“Phoenix rise from ashes grey”: Steven Brust’s Phoenix

Maybe it’s just me, but it seems like when things are going wrong—your wife is ready to leave you, all your notions about yourself and the world are getting turned around, everything you trusted is becoming questionable—there’s nothing like having someone try to kill you to take your mind off your problems.

Phoenix (1990) completes the story begun in Teckla and starts a whole new phase of Vlad Taltos’s life. It’s the story of how Vlad Taltos the Jhereg assassin is sent on a mission by a god, and everything changes. It’s written in the general form of a “how to assassinate” manual, and yet it’s the furthest from that pattern of story of any of the books so far. I don’t know if it would be a good introduction to the series—I suspect not, I suspect that it works best if you already know the characters. For the first time, we meet Zerika, the Empress. For the first time we get to see somewhere outside the Empire. It’s a different kind of book. Did anyone start here? Did it work? I really can’t tell.

This is the first one I have in a nice edition—the British publishers gave up after Taltos, perhaps surprised that nobody bought books with such awful covers.

If you hate Teckla, you may hate Phoenix too, but I never did. Unlike Teckla it has many saving moments—”where I come from, we call this a drum.” There’s trouble between Vlad and Cawti, there’s an Easterners and Teckla uprising, but that isn’t the whole focus, the book doesn’t get sunk into it.

The phoenix is a bird, mythical in our world but presumably real in Dragaera, though we’re never shown one. It “sinks into decay” and “rises from ashes grey.” Vlad seems to believe that nobody is born a Phoenix unless a phoenix is passing overhead when they’re born, but in the Paarfi books we see ordinary members of the House of the Phoenix, they just almost all died in Adron’s Disaster. The Cycle is in the House of the Phoenix and Zerika (the only living member of the House of the Phoenix, a reborn Phoenix rising from the ashes) is Phoenix Emperor. It’s hard to say what it’s like to be a Phoenix apart from being Empress, what they’d be like in another House’s reign. If it’s true that as Alexx Kay has calculated the Cycle will turn in 61 years, perhaps Vlad will still be alive to see. In any case, Zerika is the Phoenix that the book mentions, and for Vlad to behave like a Phoenix means putting the good of the Empire above his own concerns. Vlad’s constantly sacrificing himself for something or other in this book, and ends by betraying the Jhereg to the Empire and going into exile.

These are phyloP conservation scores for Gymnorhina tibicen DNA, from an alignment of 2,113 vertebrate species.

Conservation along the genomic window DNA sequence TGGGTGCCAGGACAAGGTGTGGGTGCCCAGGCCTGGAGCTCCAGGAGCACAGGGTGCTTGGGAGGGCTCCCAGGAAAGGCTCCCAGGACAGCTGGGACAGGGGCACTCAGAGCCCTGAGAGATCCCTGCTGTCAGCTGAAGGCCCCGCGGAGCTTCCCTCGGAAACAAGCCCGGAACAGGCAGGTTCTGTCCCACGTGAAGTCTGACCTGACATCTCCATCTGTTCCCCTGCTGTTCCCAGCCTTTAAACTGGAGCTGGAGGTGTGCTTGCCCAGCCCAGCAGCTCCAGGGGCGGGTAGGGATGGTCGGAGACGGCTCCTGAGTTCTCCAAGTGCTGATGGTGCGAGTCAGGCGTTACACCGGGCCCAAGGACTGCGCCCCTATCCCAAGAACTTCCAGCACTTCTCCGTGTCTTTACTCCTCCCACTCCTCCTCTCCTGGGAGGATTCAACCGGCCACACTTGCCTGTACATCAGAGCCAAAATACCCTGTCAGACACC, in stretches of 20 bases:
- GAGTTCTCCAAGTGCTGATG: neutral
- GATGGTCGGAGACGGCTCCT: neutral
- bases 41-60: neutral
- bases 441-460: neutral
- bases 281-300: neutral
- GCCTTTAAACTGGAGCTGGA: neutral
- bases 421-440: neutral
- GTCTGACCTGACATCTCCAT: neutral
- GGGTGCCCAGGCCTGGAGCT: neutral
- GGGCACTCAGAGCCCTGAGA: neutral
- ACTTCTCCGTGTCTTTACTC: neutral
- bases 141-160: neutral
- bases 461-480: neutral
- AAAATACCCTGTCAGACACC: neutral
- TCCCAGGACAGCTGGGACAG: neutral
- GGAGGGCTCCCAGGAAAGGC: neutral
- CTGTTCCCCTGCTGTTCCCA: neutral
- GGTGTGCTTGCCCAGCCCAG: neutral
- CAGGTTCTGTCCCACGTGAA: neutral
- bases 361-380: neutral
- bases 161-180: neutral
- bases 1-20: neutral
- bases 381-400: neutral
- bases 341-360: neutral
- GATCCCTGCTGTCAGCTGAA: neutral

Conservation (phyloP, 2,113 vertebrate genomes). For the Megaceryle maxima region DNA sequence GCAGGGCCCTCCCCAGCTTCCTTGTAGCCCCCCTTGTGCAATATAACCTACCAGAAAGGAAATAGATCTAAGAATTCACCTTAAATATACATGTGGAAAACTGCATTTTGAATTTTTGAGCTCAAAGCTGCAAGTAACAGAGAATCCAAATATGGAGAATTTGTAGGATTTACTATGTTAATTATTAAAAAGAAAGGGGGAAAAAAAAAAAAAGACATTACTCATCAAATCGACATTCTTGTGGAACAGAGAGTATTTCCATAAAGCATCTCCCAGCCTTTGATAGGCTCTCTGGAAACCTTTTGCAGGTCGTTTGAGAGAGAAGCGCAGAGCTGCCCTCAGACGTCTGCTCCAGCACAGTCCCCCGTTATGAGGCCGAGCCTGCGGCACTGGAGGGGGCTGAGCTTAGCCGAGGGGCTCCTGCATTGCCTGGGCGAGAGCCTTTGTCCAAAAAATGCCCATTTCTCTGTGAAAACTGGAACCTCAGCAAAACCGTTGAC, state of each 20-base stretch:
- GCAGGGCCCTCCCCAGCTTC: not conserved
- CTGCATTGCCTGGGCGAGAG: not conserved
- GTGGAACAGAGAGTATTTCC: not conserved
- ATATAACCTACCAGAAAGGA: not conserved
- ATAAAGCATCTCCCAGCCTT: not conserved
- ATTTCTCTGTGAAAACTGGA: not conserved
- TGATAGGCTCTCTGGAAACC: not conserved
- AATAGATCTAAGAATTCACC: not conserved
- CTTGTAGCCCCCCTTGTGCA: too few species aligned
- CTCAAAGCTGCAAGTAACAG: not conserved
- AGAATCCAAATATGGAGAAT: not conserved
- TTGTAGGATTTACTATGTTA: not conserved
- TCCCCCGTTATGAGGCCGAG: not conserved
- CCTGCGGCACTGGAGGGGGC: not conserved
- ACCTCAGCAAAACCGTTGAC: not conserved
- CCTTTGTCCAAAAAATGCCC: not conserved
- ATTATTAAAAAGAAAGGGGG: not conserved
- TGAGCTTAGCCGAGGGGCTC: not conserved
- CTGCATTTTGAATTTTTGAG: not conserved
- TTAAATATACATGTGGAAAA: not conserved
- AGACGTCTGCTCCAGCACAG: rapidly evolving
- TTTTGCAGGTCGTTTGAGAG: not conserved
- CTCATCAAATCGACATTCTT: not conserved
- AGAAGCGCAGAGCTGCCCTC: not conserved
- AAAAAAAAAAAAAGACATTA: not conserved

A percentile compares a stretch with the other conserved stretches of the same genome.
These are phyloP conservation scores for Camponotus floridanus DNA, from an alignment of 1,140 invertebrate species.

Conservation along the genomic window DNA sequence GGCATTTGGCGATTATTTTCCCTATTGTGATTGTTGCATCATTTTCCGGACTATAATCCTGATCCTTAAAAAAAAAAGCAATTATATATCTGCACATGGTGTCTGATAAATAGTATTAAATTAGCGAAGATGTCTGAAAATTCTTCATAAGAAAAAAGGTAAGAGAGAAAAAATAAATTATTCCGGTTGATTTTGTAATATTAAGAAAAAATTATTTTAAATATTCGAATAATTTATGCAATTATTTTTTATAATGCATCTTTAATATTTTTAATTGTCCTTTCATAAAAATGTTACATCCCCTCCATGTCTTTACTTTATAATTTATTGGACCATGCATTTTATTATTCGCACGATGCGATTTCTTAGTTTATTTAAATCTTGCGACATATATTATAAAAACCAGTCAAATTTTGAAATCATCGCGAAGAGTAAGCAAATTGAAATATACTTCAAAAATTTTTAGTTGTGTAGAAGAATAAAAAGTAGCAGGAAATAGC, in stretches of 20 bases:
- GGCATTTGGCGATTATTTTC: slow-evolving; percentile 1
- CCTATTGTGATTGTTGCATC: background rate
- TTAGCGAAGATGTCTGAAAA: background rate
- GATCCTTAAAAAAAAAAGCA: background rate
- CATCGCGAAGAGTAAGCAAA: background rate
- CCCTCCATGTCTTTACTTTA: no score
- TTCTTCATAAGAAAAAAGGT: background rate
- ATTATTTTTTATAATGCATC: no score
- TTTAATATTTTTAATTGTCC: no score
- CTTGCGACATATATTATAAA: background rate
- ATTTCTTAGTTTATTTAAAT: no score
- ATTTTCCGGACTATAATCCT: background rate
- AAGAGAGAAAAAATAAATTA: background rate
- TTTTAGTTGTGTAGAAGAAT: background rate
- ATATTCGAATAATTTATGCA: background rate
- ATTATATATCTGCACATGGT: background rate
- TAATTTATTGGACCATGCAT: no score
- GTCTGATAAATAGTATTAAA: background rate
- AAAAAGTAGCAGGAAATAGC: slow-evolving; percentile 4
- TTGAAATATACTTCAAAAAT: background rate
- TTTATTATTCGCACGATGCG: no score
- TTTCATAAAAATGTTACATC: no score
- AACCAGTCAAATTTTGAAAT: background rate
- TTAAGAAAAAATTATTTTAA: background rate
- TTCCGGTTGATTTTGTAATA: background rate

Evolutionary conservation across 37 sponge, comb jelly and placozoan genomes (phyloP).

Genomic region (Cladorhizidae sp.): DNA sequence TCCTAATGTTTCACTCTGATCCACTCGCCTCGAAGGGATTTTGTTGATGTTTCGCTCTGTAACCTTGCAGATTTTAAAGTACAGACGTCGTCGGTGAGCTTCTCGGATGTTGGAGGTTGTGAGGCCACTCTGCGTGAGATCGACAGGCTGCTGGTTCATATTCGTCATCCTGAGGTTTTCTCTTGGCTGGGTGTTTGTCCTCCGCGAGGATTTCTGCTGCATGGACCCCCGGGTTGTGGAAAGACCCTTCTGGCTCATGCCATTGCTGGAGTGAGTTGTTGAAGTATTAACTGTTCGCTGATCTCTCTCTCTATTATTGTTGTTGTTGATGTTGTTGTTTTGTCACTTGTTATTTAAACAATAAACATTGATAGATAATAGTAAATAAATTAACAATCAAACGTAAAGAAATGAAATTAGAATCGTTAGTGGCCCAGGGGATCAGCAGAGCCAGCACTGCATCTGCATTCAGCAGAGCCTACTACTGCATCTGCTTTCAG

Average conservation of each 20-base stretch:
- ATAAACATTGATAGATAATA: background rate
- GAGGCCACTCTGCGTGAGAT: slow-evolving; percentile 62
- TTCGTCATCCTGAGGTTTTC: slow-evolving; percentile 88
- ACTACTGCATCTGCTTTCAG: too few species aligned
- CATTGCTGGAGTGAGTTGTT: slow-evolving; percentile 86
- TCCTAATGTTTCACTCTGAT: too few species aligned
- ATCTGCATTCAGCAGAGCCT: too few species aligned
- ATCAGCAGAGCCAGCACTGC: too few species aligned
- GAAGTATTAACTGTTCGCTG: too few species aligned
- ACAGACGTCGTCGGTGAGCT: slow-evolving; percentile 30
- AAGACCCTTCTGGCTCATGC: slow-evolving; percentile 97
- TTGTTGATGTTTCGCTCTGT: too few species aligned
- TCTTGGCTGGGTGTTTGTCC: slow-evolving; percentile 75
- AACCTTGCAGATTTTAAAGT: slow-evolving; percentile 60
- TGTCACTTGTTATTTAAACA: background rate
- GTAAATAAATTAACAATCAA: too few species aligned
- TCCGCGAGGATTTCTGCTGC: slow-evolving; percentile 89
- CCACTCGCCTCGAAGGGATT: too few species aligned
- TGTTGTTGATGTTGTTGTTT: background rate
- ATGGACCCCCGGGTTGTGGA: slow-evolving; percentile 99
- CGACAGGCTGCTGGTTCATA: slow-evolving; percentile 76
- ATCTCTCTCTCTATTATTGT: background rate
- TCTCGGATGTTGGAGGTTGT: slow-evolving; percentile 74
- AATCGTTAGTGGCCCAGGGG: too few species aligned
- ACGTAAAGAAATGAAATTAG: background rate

Brust must already have been gearing up to write The Phoenix Guards when he wrote Phoenix. There are a number of mentions of how things were before the Interregnum, which has never been mentioned before, and one mention of Paarfi himself, when Cawti is reading one of his romances. My favourite of these is when Vlad and Cawti have a choice of crossing the city by weary walking or nauseating teleporting and they wish that there were another option, like the carriages people used to have before they could casually teleport everywhere. The amulet Noish-pa makes Vlad against the nausea caused by teleporting, or “crossing fairyland” as he puts it, is one of my favourite moments—the nausea has been established and taken for granted and it turns out that there’s been a way to fix it all the time.

I tend to think of these books as having progressing time and gap filling. In progressing time, Phoenix is the last of the books in which Vlad Taltos is an assassin based in Adrilankha with an organization and an office with a secretary (genuinely shocking betrayal by Melestav, after so long) and Kragar coming in unnoticed. Vlad’s spent a lot of time away from the office in the books, but that’s always been there behind him. There is a sense of death and rebirth about Phoenix, endings and new beginnings, whatever Vlad is in the subsequent books, he’s not that.

In chronological order it would be Jhegaala next, and I’ve never read them like that. (Next time!) In fact, onward to The Phoenix Guards, and thence Athyra.

Jo Walton is a science fiction and fantasy writer. She’s published eight novels, most recently Half a Crown and Lifelode, and two poetry collections. She reads a lot, and blogs about it here regularly. She comes from Wales but lives in Montreal where the food and books are more varied.


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